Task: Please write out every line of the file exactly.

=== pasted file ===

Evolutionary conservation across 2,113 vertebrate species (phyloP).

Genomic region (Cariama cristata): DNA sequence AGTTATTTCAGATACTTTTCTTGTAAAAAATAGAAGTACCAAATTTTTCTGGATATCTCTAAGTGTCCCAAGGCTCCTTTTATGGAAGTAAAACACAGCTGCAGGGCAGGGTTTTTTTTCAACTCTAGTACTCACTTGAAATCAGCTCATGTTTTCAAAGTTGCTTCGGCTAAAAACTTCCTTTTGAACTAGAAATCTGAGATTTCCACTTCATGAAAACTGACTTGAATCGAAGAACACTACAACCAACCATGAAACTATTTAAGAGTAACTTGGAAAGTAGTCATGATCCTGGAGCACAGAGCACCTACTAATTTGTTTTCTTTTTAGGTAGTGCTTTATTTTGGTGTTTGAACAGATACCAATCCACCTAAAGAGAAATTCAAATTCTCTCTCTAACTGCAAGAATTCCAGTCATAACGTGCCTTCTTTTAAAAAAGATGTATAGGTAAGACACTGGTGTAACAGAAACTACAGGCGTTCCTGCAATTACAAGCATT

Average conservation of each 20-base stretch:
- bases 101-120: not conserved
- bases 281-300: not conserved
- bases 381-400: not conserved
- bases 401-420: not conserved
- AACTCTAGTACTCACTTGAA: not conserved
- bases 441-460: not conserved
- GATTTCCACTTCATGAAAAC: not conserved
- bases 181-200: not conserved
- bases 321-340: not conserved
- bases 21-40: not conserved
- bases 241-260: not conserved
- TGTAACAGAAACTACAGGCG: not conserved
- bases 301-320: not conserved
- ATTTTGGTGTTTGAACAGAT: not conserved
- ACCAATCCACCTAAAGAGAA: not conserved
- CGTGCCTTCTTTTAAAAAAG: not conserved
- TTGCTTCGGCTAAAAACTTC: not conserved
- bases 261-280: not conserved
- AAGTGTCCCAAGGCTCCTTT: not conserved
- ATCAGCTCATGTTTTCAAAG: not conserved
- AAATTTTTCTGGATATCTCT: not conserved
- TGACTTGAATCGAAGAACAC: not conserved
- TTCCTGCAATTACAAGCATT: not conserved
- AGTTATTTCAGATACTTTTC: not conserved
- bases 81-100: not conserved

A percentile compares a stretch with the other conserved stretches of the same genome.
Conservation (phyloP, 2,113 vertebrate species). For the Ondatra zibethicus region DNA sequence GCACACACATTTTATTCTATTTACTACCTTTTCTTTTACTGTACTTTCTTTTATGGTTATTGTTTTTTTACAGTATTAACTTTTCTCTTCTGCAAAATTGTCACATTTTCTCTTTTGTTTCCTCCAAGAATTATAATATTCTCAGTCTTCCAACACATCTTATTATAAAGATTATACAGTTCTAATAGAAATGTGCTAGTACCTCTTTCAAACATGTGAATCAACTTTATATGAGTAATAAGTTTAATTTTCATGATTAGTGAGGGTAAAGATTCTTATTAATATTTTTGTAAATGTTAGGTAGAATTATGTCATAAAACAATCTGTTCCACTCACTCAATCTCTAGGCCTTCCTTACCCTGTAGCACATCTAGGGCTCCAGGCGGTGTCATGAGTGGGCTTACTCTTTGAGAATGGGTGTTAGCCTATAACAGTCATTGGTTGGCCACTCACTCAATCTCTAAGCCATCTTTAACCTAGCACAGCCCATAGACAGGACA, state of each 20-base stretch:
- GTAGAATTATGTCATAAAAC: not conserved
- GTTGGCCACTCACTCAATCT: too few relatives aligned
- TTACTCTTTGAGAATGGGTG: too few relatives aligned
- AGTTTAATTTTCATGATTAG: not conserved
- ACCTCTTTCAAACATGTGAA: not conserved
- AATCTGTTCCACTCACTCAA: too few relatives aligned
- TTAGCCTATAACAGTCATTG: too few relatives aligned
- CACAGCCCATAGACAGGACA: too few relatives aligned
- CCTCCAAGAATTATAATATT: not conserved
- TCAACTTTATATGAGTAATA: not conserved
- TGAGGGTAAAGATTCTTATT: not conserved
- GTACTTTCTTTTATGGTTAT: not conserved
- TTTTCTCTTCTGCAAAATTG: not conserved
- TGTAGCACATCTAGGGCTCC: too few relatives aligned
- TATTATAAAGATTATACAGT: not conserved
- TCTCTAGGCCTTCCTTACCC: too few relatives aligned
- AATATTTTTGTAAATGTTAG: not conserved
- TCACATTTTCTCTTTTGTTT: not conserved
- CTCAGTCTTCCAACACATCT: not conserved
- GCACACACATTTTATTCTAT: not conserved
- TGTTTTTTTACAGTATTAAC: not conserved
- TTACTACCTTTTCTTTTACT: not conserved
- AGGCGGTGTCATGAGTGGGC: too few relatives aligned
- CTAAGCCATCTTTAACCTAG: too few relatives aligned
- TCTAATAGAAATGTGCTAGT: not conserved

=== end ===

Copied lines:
Evolutionary conservation across 2,113 vertebrate species (phyloP).

Genomic region (Cariama cristata): DNA sequence AGTTATTTCAGATACTTTTCTTGTAAAAAATAGAAGTACCAAATTTTTCTGGATATCTCTAAGTGTCCCAAGGCTCCTTTTATGGAAGTAAAACACAGCTGCAGGGCAGGGTTTTTTTTCAACTCTAGTACTCACTTGAAATCAGCTCATGTTTTCAAAGTTGCTTCGGCTAAAAACTTCCTTTTGAACTAGAAATCTGAGATTTCCACTTCATGAAAACTGACTTGAATCGAAGAACACTACAACCAACCATGAAACTATTTAAGAGTAACTTGGAAAGTAGTCATGATCCTGGAGCACAGAGCACCTACTAATTTGTTTTCTTTTTAGGTAGTGCTTTATTTTGGTGTTTGAACAGATACCAATCCACCTAAAGAGAAATTCAAATTCTCTCTCTAACTGCAAGAATTCCAGTCATAACGTGCCTTCTTTTAAAAAAGATGTATAGGTAAGACACTGGTGTAACAGAAACTACAGGCGTTCCTGCAATTACAAGCATT

Average conservation of each 20-base stretch:
- bases 101-120: not conserved
- bases 281-300: not conserved
- bases 381-400: not conserved
- bases 401-420: not conserved
- AACTCTAGTACTCACTTGAA: not conserved
- bases 441-460: not conserved
- GATTTCCACTTCATGAAAAC: not conserved
- bases 181-200: not conserved
- bases 321-340: not conserved
- bases 21-40: not conserved
- bases 241-260: not conserved
- TGTAACAGAAACTACAGGCG: not conserved
- bases 301-320: not conserved
- ATTTTGGTGTTTGAACAGAT: not conserved
- ACCAATCCACCTAAAGAGAA: not conserved
- CGTGCCTTCTTTTAAAAAAG: not conserved
- TTGCTTCGGCTAAAAACTTC: not conserved
- bases 261-280: not conserved
- AAGTGTCCCAAGGCTCCTTT: not conserved
- ATCAGCTCATGTTTTCAAAG: not conserved
- AAATTTTTCTGGATATCTCT: not conserved
- TGACTTGAATCGAAGAACAC: not conserved
- TTCCTGCAATTACAAGCATT: not conserved
- AGTTATTTCAGATACTTTTC: not conserved
- bases 81-100: not conserved

A percentile compares a stretch with the other conserved stretches of the same genome.
Conservation (phyloP, 2,113 vertebrate species). For the Ondatra zibethicus region DNA sequence GCACACACATTTTATTCTATTTACTACCTTTTCTTTTACTGTACTTTCTTTTATGGTTATTGTTTTTTTACAGTATTAACTTTTCTCTTCTGCAAAATTGTCACATTTTCTCTTTTGTTTCCTCCAAGAATTATAATATTCTCAGTCTTCCAACACATCTTATTATAAAGATTATACAGTTCTAATAGAAATGTGCTAGTACCTCTTTCAAACATGTGAATCAACTTTATATGAGTAATAAGTTTAATTTTCATGATTAGTGAGGGTAAAGATTCTTATTAATATTTTTGTAAATGTTAGGTAGAATTATGTCATAAAACAATCTGTTCCACTCACTCAATCTCTAGGCCTTCCTTACCCTGTAGCACATCTAGGGCTCCAGGCGGTGTCATGAGTGGGCTTACTCTTTGAGAATGGGTGTTAGCCTATAACAGTCATTGGTTGGCCACTCACTCAATCTCTAAGCCATCTTTAACCTAGCACAGCCCATAGACAGGACA, state of each 20-base stretch:
- GTAGAATTATGTCATAAAAC: not conserved
- GTTGGCCACTCACTCAATCT: too few relatives aligned
- TTACTCTTTGAGAATGGGTG: too few relatives aligned
- AGTTTAATTTTCATGATTAG: not conserved
- ACCTCTTTCAAACATGTGAA: not conserved
- AATCTGTTCCACTCACTCAA: too few relatives aligned
- TTAGCCTATAACAGTCATTG: too few relatives aligned
- CACAGCCCATAGACAGGACA: too few relatives aligned
- CCTCCAAGAATTATAATATT: not conserved
- TCAACTTTATATGAGTAATA: not conserved
- TGAGGGTAAAGATTCTTATT: not conserved
- GTACTTTCTTTTATGGTTAT: not conserved
- TTTTCTCTTCTGCAAAATTG: not conserved
- TGTAGCACATCTAGGGCTCC: too few relatives aligned
- TATTATAAAGATTATACAGT: not conserved
- TCTCTAGGCCTTCCTTACCC: too few relatives aligned
- AATATTTTTGTAAATGTTAG: not conserved
- TCACATTTTCTCTTTTGTTT: not conserved
- CTCAGTCTTCCAACACATCT: not conserved
- GCACACACATTTTATTCTAT: not conserved
- TGTTTTTTTACAGTATTAAC: not conserved
- TTACTACCTTTTCTTTTACT: not conserved
- AGGCGGTGTCATGAGTGGGC: too few relatives aligned
- CTAAGCCATCTTTAACCTAG: too few relatives aligned
- TCTAATAGAAATGTGCTAGT: not conserved